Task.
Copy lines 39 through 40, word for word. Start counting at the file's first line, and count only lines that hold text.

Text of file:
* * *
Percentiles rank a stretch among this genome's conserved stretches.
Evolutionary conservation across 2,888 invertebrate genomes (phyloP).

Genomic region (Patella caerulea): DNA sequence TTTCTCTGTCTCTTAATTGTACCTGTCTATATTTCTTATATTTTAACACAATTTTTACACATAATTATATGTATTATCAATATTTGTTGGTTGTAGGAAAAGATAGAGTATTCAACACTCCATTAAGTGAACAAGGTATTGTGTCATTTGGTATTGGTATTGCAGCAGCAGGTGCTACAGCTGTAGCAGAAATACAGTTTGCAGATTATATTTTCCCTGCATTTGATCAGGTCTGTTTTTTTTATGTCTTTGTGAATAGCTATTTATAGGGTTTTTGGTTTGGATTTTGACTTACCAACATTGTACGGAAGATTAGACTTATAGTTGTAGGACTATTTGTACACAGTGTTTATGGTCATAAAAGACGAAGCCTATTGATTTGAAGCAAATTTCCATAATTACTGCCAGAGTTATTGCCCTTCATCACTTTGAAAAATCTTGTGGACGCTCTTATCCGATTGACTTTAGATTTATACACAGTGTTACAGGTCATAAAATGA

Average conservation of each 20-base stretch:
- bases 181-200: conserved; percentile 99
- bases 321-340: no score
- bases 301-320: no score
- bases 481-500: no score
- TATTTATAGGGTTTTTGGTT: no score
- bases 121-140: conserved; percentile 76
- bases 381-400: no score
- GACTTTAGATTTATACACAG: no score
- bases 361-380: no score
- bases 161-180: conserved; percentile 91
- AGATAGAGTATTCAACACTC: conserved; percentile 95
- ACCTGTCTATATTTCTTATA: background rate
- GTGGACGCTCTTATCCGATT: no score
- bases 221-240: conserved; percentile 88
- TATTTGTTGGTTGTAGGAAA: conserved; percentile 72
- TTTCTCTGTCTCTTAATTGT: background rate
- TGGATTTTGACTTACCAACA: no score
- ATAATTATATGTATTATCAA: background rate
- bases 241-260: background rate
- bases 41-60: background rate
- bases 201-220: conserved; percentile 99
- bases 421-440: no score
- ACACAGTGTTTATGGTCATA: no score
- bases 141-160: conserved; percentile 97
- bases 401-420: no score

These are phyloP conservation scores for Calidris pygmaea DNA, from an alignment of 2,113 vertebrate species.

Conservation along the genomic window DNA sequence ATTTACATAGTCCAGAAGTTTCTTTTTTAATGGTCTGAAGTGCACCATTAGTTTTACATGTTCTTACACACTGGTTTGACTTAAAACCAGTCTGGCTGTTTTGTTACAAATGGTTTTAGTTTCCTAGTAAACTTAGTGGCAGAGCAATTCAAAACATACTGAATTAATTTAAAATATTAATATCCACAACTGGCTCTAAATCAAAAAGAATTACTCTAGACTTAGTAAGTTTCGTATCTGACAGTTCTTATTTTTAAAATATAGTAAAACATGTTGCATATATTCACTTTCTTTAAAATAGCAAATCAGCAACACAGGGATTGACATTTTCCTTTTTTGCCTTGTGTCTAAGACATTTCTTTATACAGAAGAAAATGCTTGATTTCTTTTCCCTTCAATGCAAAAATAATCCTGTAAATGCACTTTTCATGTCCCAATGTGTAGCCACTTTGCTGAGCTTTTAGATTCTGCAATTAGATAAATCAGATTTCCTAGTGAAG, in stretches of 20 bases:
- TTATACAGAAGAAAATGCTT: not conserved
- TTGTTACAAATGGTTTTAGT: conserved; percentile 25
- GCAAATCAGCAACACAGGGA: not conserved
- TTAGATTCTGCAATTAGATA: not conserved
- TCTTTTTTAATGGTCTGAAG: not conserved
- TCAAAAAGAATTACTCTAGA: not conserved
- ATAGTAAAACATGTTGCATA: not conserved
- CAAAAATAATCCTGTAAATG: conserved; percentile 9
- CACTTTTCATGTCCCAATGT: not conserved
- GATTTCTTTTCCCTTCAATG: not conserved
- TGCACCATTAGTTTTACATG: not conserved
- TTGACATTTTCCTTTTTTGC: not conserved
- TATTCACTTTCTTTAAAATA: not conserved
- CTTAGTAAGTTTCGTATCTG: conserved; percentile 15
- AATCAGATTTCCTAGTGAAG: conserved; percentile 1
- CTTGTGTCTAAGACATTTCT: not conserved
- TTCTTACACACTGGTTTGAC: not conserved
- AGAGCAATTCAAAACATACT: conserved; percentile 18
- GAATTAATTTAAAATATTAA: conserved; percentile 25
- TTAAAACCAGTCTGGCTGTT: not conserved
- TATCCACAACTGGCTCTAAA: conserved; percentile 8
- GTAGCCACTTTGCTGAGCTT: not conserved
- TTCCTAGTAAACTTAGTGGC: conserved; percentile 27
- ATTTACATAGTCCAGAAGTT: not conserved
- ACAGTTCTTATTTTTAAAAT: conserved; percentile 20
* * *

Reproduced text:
- CAAAAATAATCCTGTAAATG: conserved; percentile 9
- CACTTTTCATGTCCCAATGT: not conserved